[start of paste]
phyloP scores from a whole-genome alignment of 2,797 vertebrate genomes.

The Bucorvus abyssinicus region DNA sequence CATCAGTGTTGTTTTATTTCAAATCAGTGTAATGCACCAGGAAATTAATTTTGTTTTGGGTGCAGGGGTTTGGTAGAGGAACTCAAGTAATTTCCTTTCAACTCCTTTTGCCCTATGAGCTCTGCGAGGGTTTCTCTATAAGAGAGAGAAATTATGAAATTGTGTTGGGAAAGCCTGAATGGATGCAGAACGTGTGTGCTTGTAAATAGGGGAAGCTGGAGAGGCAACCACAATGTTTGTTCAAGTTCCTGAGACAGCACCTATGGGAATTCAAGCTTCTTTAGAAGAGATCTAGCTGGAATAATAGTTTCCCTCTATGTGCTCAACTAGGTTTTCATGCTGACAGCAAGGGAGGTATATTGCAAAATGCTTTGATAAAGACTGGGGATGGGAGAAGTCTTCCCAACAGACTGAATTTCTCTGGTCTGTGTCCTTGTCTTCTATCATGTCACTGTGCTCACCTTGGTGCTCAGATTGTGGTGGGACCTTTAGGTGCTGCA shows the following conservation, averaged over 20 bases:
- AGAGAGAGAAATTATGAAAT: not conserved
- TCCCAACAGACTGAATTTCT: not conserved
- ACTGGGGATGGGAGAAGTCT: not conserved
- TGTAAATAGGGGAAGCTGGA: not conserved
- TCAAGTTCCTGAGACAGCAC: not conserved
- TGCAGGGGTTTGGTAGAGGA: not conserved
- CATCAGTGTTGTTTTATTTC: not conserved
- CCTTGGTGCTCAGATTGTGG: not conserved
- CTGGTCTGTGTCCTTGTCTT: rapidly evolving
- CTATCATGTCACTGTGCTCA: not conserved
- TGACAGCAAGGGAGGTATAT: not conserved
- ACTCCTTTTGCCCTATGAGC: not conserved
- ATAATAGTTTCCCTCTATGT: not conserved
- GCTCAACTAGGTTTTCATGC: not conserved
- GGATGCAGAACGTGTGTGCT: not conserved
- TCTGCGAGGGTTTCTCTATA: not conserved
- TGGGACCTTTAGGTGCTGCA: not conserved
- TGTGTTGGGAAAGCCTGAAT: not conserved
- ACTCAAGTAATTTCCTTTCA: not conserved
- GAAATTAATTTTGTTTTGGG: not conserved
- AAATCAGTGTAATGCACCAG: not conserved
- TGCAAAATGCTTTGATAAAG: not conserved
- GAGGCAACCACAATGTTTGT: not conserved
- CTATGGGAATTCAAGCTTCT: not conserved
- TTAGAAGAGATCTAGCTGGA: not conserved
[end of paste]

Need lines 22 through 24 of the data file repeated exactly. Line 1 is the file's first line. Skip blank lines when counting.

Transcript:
- GAAATTAATTTTGTTTTGGG: not conserved
- AAATCAGTGTAATGCACCAG: not conserved
- TGCAAAATGCTTTGATAAAG: not conserved